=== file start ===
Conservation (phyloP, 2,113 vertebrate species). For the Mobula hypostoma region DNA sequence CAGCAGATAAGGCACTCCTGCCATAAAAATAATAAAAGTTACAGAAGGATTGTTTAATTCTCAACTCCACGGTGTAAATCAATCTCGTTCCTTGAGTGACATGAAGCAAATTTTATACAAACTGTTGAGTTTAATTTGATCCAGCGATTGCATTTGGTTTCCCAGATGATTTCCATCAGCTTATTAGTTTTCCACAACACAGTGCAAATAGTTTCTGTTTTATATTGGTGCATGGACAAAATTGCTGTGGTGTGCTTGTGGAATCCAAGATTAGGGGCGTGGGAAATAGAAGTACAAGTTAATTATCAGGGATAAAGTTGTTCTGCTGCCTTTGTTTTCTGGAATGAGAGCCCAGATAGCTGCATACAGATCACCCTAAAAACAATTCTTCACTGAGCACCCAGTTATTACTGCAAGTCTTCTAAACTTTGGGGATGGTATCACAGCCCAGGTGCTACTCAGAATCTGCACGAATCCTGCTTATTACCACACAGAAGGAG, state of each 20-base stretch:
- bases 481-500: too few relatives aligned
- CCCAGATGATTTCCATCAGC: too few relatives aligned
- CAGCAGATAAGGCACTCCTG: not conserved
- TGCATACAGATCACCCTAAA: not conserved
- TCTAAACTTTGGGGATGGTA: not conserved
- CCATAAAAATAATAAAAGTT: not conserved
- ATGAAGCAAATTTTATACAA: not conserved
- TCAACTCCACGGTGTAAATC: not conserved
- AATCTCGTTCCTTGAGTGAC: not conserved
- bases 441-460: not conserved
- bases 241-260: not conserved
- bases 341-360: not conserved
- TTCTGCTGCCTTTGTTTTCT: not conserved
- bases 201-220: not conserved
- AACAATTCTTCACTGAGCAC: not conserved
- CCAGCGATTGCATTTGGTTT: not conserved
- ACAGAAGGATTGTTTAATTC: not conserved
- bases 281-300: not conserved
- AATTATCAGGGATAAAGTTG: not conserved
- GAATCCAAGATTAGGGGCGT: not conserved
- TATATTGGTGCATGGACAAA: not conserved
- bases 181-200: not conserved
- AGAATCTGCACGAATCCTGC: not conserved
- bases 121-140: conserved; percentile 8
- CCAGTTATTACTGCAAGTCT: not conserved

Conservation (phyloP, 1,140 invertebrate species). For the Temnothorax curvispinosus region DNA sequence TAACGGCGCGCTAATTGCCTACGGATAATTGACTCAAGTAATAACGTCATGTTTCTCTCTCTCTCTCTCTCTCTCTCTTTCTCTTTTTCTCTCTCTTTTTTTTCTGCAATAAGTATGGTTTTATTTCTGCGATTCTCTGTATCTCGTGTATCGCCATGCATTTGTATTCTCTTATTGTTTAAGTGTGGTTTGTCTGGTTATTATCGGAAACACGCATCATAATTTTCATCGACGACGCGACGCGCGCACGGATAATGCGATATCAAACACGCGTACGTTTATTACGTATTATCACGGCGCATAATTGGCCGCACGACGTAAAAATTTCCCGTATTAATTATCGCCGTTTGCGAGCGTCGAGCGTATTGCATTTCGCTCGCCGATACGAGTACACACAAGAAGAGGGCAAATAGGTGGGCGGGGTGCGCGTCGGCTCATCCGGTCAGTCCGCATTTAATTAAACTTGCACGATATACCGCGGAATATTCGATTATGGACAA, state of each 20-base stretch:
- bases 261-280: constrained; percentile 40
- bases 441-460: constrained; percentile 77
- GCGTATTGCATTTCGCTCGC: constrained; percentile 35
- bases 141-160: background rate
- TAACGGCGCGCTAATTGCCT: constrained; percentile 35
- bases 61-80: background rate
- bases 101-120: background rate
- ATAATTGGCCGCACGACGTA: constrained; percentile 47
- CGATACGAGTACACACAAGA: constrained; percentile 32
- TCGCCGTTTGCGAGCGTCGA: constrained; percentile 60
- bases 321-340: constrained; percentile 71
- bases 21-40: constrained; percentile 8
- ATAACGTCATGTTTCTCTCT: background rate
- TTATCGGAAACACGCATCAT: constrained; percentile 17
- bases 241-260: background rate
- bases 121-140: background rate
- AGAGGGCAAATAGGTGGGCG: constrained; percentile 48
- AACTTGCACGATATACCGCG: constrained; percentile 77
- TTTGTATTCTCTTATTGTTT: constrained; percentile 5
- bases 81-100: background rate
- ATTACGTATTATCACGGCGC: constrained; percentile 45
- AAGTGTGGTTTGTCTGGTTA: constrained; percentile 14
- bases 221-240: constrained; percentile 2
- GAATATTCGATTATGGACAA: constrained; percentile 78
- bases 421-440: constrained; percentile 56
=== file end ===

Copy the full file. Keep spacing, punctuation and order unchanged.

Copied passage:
Conservation (phyloP, 2,113 vertebrate species). For the Mobula hypostoma region DNA sequence CAGCAGATAAGGCACTCCTGCCATAAAAATAATAAAAGTTACAGAAGGATTGTTTAATTCTCAACTCCACGGTGTAAATCAATCTCGTTCCTTGAGTGACATGAAGCAAATTTTATACAAACTGTTGAGTTTAATTTGATCCAGCGATTGCATTTGGTTTCCCAGATGATTTCCATCAGCTTATTAGTTTTCCACAACACAGTGCAAATAGTTTCTGTTTTATATTGGTGCATGGACAAAATTGCTGTGGTGTGCTTGTGGAATCCAAGATTAGGGGCGTGGGAAATAGAAGTACAAGTTAATTATCAGGGATAAAGTTGTTCTGCTGCCTTTGTTTTCTGGAATGAGAGCCCAGATAGCTGCATACAGATCACCCTAAAAACAATTCTTCACTGAGCACCCAGTTATTACTGCAAGTCTTCTAAACTTTGGGGATGGTATCACAGCCCAGGTGCTACTCAGAATCTGCACGAATCCTGCTTATTACCACACAGAAGGAG, state of each 20-base stretch:
- bases 481-500: too few relatives aligned
- CCCAGATGATTTCCATCAGC: too few relatives aligned
- CAGCAGATAAGGCACTCCTG: not conserved
- TGCATACAGATCACCCTAAA: not conserved
- TCTAAACTTTGGGGATGGTA: not conserved
- CCATAAAAATAATAAAAGTT: not conserved
- ATGAAGCAAATTTTATACAA: not conserved
- TCAACTCCACGGTGTAAATC: not conserved
- AATCTCGTTCCTTGAGTGAC: not conserved
- bases 441-460: not conserved
- bases 241-260: not conserved
- bases 341-360: not conserved
- TTCTGCTGCCTTTGTTTTCT: not conserved
- bases 201-220: not conserved
- AACAATTCTTCACTGAGCAC: not conserved
- CCAGCGATTGCATTTGGTTT: not conserved
- ACAGAAGGATTGTTTAATTC: not conserved
- bases 281-300: not conserved
- AATTATCAGGGATAAAGTTG: not conserved
- GAATCCAAGATTAGGGGCGT: not conserved
- TATATTGGTGCATGGACAAA: not conserved
- bases 181-200: not conserved
- AGAATCTGCACGAATCCTGC: not conserved
- bases 121-140: conserved; percentile 8
- CCAGTTATTACTGCAAGTCT: not conserved

Conservation (phyloP, 1,140 invertebrate species). For the Temnothorax curvispinosus region DNA sequence TAACGGCGCGCTAATTGCCTACGGATAATTGACTCAAGTAATAACGTCATGTTTCTCTCTCTCTCTCTCTCTCTCTCTTTCTCTTTTTCTCTCTCTTTTTTTTCTGCAATAAGTATGGTTTTATTTCTGCGATTCTCTGTATCTCGTGTATCGCCATGCATTTGTATTCTCTTATTGTTTAAGTGTGGTTTGTCTGGTTATTATCGGAAACACGCATCATAATTTTCATCGACGACGCGACGCGCGCACGGATAATGCGATATCAAACACGCGTACGTTTATTACGTATTATCACGGCGCATAATTGGCCGCACGACGTAAAAATTTCCCGTATTAATTATCGCCGTTTGCGAGCGTCGAGCGTATTGCATTTCGCTCGCCGATACGAGTACACACAAGAAGAGGGCAAATAGGTGGGCGGGGTGCGCGTCGGCTCATCCGGTCAGTCCGCATTTAATTAAACTTGCACGATATACCGCGGAATATTCGATTATGGACAA, state of each 20-base stretch:
- bases 261-280: constrained; percentile 40
- bases 441-460: constrained; percentile 77
- GCGTATTGCATTTCGCTCGC: constrained; percentile 35
- bases 141-160: background rate
- TAACGGCGCGCTAATTGCCT: constrained; percentile 35
- bases 61-80: background rate
- bases 101-120: background rate
- ATAATTGGCCGCACGACGTA: constrained; percentile 47
- CGATACGAGTACACACAAGA: constrained; percentile 32
- TCGCCGTTTGCGAGCGTCGA: constrained; percentile 60
- bases 321-340: constrained; percentile 71
- bases 21-40: constrained; percentile 8
- ATAACGTCATGTTTCTCTCT: background rate
- TTATCGGAAACACGCATCAT: constrained; percentile 17
- bases 241-260: background rate
- bases 121-140: background rate
- AGAGGGCAAATAGGTGGGCG: constrained; percentile 48
- AACTTGCACGATATACCGCG: constrained; percentile 77
- TTTGTATTCTCTTATTGTTT: constrained; percentile 5
- bases 81-100: background rate
- ATTACGTATTATCACGGCGC: constrained; percentile 45
- AAGTGTGGTTTGTCTGGTTA: constrained; percentile 14
- bases 221-240: constrained; percentile 2
- GAATATTCGATTATGGACAA: constrained; percentile 78
- bases 421-440: constrained; percentile 56